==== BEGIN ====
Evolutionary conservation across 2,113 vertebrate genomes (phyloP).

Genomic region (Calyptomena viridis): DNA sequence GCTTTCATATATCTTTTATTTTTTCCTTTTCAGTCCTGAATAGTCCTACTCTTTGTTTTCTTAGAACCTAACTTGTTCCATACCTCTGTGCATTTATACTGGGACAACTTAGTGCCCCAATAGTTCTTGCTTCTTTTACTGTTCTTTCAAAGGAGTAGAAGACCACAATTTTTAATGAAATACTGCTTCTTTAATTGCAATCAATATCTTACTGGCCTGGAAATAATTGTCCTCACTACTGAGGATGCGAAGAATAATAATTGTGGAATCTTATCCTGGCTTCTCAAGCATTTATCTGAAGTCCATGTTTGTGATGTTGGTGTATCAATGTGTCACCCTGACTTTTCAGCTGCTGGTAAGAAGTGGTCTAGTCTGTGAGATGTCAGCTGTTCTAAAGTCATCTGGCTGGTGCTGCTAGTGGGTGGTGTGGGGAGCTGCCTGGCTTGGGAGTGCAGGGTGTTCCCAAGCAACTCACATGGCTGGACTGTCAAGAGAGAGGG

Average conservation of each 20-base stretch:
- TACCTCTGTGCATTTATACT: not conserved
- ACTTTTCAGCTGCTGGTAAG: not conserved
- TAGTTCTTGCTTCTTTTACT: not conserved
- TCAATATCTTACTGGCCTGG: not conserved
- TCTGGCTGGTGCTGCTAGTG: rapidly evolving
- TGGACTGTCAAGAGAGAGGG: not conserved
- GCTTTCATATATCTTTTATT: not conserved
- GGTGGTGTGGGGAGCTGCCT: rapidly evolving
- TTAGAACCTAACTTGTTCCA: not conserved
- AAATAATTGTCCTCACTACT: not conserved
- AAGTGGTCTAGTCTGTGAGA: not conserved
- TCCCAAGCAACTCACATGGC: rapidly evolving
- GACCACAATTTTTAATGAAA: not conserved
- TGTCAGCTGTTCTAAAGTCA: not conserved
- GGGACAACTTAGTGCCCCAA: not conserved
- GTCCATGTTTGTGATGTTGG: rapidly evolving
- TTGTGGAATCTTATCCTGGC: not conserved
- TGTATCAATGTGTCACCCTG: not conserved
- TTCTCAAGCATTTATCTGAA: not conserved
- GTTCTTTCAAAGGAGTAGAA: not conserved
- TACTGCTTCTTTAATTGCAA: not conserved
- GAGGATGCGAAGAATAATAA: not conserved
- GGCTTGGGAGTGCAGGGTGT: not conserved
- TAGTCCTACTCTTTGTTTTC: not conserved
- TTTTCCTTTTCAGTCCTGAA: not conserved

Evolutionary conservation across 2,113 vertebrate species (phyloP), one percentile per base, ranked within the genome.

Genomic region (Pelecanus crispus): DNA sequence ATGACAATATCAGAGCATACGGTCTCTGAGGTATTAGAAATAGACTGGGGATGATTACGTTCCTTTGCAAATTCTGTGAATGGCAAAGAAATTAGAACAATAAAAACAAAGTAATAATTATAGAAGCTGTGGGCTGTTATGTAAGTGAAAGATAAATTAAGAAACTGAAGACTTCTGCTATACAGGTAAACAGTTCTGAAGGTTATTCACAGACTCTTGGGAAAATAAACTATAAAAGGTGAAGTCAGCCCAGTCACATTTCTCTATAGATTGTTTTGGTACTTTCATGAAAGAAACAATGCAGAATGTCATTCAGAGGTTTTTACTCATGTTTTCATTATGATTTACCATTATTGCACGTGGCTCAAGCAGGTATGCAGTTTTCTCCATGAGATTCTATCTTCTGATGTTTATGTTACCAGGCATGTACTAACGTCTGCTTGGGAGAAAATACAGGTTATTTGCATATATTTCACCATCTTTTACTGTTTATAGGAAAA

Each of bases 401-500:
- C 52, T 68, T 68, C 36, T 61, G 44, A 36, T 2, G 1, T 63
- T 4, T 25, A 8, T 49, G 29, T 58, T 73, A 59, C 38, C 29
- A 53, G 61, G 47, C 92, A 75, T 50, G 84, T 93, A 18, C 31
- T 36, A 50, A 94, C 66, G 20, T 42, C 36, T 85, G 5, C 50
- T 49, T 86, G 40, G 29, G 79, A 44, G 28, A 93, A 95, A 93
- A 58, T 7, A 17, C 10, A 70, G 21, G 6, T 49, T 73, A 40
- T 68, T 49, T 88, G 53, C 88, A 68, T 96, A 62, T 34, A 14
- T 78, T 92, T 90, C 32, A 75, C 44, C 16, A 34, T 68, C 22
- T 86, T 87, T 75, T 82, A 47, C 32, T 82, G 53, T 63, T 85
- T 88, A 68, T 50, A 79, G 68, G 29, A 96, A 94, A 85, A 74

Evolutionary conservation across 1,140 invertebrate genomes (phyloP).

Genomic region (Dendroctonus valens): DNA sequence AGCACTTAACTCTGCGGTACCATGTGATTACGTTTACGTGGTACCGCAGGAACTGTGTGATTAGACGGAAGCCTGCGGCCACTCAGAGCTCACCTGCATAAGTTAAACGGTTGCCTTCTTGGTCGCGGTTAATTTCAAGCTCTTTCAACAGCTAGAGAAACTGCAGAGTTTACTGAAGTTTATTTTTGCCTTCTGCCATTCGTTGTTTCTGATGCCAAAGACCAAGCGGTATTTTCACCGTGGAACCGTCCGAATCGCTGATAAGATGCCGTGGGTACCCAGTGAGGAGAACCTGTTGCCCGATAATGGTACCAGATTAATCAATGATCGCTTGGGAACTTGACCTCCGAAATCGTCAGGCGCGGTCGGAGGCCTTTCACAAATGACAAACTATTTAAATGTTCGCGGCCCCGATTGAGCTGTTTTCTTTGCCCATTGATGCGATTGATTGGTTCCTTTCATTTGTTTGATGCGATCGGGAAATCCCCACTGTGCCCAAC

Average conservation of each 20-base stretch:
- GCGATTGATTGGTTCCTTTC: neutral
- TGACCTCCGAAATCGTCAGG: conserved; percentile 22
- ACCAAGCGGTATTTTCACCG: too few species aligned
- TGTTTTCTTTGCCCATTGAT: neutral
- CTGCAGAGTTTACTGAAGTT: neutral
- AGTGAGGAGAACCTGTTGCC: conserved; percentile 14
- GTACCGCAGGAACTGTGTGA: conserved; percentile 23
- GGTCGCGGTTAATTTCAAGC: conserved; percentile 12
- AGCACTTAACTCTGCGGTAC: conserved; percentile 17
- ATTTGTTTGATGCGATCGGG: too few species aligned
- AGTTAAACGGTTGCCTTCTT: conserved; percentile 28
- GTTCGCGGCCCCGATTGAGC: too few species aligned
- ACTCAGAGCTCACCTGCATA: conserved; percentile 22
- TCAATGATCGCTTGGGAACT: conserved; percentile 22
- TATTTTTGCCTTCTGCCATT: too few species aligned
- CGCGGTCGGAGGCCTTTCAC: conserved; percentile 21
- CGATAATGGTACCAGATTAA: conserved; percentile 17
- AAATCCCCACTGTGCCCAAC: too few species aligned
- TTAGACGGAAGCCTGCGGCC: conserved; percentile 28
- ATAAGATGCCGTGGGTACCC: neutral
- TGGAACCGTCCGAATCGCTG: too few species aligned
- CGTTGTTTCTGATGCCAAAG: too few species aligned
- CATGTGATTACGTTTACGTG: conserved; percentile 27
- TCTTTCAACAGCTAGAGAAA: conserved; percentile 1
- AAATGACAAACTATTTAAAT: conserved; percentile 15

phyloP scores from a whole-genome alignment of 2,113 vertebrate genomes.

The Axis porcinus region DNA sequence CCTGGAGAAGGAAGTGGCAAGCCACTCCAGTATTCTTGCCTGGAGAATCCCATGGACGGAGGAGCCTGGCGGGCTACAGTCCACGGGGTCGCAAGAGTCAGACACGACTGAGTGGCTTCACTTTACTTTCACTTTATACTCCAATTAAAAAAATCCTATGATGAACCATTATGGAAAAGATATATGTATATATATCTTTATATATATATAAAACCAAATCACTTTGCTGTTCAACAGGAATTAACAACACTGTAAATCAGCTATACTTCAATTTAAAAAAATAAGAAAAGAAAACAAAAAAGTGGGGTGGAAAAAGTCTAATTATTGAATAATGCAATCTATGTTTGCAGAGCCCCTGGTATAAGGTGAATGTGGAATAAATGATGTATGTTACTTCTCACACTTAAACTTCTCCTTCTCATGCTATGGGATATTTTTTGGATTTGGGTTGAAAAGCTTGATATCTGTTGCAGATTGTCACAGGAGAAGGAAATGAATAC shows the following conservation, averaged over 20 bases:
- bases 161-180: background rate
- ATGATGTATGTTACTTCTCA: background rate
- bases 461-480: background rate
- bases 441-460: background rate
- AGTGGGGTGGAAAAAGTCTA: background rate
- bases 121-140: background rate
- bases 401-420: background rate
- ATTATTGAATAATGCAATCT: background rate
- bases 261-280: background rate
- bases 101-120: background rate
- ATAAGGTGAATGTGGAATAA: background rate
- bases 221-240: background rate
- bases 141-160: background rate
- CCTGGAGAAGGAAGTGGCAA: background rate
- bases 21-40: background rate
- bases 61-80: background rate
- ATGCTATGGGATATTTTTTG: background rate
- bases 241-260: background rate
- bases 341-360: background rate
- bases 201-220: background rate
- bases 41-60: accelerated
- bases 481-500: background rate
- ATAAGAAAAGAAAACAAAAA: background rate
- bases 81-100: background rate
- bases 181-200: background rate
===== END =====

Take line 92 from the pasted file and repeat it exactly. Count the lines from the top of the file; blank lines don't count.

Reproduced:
- bases 41-60: accelerated